The act of finalizing documentation and making it publicly available on a website or elsewhere. The last step of the writing process.
pull request
GitHub workflow where proposed code changes in a branch are submitted for review and potential merging into the project’s main branch.
In Git, when you pull from origin (the main location where you cloned the repo), you get the latest updates from origin onto your local system.
In Git, when you want to update the origin (the main location where you cloned the repo) with the latest updates from your local copy, you run git push. Your updates will bring origin back into sync with your local copy.
An HTTP method that updates an existing resource or creates a new resource if it doesn’t exist.


Quality Assurance. Team responsible for testing products before release to ensure quality.
query string parameters
The part of a URL after the ? symbol that contains parameter names and values to configure an endpoint request. Multiple parameters are separated with &.
quick reference
A condensed sheet or guide that highlights the most important elements, often used for quick consultations or reminders.


RAML Console
In Mulesoft, the RAML Console is where you design your RAML spec. Similar to the Swagger Editor for the OpenAPI spec.
Stands for REST API Modeling Language and is similar to OpenAPI specifications. RAML is backed by Mulesoft, a commercial API company, and uses a more YAML-based syntax in the specification.
rate limiting and thresholds documentation
Guidelines on the number of requests users can make within a specified time frame, ensuring the system remains responsive and available to all users.
rate limiting
Policies that restrict the number of requests a user can make to prevent overload or abuse. Requests over the limit may be throttled or blocked.
An open-source tool for generating interactive API reference documentation from OpenAPI (formerly Swagger) definitions. Provides an expandable three-column layout.
Company that offers premium tools and services for API documentation, including enhanced Redoc, CLI tools, and developer portals.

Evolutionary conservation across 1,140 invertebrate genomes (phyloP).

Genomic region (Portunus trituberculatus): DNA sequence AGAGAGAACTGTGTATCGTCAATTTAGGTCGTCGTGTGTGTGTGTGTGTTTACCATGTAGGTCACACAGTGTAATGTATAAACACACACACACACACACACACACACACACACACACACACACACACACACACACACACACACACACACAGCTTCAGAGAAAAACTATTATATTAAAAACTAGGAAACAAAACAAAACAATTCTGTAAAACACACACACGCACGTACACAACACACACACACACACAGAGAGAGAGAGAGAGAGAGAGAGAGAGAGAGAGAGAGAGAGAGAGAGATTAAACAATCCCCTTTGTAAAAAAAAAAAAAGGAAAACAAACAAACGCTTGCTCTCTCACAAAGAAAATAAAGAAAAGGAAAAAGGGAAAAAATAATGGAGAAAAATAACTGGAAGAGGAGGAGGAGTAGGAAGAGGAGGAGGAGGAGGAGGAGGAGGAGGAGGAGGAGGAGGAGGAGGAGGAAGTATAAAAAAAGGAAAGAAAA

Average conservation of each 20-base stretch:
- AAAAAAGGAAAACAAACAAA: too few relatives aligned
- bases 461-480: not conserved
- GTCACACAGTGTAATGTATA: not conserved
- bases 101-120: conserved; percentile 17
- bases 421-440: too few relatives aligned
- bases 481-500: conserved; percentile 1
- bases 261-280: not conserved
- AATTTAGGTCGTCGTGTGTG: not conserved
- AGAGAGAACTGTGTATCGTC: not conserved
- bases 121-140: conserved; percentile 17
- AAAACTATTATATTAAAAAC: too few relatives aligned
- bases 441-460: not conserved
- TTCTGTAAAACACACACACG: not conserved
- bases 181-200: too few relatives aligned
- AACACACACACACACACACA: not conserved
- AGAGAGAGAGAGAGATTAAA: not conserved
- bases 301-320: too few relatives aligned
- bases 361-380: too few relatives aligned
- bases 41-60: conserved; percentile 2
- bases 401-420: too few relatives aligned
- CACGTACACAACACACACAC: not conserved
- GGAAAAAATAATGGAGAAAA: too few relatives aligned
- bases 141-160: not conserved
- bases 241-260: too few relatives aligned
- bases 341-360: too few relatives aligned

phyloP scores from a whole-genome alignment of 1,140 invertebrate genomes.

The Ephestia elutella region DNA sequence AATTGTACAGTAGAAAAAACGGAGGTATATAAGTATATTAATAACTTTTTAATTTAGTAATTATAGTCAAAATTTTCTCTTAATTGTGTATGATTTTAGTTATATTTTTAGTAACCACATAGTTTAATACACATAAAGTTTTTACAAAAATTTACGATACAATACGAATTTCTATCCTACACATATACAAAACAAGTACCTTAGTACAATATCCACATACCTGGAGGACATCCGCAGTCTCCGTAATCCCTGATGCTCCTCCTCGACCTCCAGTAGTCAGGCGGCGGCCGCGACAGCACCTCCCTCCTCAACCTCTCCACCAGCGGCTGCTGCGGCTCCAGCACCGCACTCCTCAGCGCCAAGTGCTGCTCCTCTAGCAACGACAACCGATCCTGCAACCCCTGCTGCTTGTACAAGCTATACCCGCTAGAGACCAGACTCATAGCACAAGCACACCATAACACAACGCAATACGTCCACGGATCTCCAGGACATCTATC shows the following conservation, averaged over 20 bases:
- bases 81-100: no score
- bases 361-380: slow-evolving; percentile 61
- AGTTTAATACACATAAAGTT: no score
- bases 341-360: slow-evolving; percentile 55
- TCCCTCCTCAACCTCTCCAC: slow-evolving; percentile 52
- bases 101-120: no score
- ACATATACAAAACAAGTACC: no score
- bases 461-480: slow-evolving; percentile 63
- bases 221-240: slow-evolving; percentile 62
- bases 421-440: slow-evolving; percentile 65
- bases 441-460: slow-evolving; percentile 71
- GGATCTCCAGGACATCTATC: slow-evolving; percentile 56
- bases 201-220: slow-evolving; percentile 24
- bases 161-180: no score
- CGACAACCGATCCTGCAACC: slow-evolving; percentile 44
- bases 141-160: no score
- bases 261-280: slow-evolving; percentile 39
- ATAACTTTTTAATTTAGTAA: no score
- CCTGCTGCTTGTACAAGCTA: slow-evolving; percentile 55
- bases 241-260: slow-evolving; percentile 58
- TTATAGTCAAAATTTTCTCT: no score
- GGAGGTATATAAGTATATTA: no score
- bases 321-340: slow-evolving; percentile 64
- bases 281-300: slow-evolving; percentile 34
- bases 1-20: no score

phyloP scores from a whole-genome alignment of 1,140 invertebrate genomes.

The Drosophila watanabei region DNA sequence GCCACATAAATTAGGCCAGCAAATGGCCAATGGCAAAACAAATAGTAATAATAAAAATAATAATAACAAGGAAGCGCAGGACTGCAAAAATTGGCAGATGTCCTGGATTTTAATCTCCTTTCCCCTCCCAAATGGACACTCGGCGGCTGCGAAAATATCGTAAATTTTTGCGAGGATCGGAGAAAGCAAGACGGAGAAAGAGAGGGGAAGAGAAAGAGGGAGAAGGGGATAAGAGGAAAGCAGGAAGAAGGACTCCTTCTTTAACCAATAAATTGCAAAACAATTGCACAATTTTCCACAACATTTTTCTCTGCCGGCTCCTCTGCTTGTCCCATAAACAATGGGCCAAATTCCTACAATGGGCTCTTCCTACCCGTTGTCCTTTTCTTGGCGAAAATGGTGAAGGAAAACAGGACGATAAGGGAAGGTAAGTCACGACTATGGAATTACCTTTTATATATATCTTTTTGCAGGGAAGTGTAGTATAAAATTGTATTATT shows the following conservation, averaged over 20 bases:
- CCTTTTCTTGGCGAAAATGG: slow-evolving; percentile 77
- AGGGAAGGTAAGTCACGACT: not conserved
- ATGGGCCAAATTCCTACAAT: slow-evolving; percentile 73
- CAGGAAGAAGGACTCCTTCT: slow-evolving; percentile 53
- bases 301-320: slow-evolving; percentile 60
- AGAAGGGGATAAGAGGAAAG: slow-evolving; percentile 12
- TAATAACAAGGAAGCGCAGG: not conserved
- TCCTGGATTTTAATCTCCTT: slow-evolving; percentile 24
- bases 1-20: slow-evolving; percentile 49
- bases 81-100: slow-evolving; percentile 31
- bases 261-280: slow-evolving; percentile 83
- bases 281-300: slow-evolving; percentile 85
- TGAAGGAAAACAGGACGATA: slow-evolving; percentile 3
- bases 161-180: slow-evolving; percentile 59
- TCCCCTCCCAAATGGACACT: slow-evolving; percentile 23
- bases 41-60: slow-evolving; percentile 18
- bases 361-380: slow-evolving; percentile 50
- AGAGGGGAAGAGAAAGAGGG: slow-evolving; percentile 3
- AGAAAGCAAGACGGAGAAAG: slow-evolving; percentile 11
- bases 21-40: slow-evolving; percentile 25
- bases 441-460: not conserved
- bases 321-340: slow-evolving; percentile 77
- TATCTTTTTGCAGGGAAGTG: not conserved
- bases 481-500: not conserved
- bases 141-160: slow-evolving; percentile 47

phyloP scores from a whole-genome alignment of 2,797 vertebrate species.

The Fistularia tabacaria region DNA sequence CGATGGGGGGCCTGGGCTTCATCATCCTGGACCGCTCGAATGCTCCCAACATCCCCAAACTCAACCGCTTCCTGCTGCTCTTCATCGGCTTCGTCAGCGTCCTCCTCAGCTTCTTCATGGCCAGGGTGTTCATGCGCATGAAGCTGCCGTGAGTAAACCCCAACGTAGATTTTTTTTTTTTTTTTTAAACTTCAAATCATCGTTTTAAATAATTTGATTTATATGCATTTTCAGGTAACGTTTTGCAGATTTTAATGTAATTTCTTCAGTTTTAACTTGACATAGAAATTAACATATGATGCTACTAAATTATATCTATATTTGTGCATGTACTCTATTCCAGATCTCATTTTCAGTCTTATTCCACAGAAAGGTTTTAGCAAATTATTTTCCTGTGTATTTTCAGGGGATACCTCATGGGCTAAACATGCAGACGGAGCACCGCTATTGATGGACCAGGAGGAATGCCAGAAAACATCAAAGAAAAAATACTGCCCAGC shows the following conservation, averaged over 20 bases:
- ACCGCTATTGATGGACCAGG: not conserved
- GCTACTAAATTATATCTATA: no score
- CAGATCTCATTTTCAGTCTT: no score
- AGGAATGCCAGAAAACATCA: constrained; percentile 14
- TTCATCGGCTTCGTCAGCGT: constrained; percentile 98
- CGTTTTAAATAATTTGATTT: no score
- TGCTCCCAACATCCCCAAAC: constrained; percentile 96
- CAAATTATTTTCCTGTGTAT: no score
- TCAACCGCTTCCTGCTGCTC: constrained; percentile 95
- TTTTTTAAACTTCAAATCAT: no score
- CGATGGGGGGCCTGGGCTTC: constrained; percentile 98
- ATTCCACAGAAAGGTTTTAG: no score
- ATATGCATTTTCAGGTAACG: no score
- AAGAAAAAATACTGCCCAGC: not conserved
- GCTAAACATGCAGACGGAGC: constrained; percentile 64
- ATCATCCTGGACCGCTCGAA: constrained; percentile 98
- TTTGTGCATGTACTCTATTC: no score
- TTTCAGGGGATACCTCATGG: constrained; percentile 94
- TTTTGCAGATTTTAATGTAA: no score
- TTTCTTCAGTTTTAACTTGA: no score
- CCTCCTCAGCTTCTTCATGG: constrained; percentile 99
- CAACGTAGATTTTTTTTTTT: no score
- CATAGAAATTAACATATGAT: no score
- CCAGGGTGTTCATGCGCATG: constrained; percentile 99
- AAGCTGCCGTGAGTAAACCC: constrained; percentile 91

reference docs
Detailed documentation of an API’s resources/endpoints, parameters, sample requests, responses, errors, etc. Provides a reference for developers.
release notes
Updates accompanying each new version of the product, detailing the additions, changes, bug fixes, and any other relevant information.
A tool for consolidating and managing many smaller repos with one system.
request body
The data submitted in the body of the request, often used to create or update a resource. Defined in OpenAPI under requestBody. Synonymous with request payload.
A call made to an API, including the endpoint URL and parameters, headers, authorization, and other components needed to retrieve the desired information.
The core object or information managed by the API. Resources have different representations that can be retrieved or manipulated. A resource can be a single entity or a collection. For example, ‘users’ might represent a collection of users, while users/1’ represents a single user entity.
response code
HTTP status codes returned with API responses indicating success, failure, errors, etc.
response example
Shows a sample response from the request example. The response example is typically not comprehensive of all parameter configurations or operations, but it does correspond with the parameters passed in the request example.
response schema
The description of the response from an API endpoint. The response schema documents the response in a more comprehensive, general way, listing each property that could possibly be returned, what each property contains, the data format of the values, the structure, optional/required aspects, and other details.
The data an API returns after receiving and processing a request. The response contains requested information or confirmation that an operation succeeded.
An API that follows REST (Representational State Transfer) principles by exposing resources through endpoints that can be interacted with using standard HTTP methods like GET, POST, PUT, and DELETE. REST APIs return data in easy-to-process formats like JSON.
The process of having stakeholders and subject matter experts read draft documentation and provide feedback to improve the content.


XML vocabulary that allows validating the structure and content in XML documents against a set of rules. Can help enforce standards.
An agile project management framework that breaks down product development into short, iterative sprints with daily standup meetings.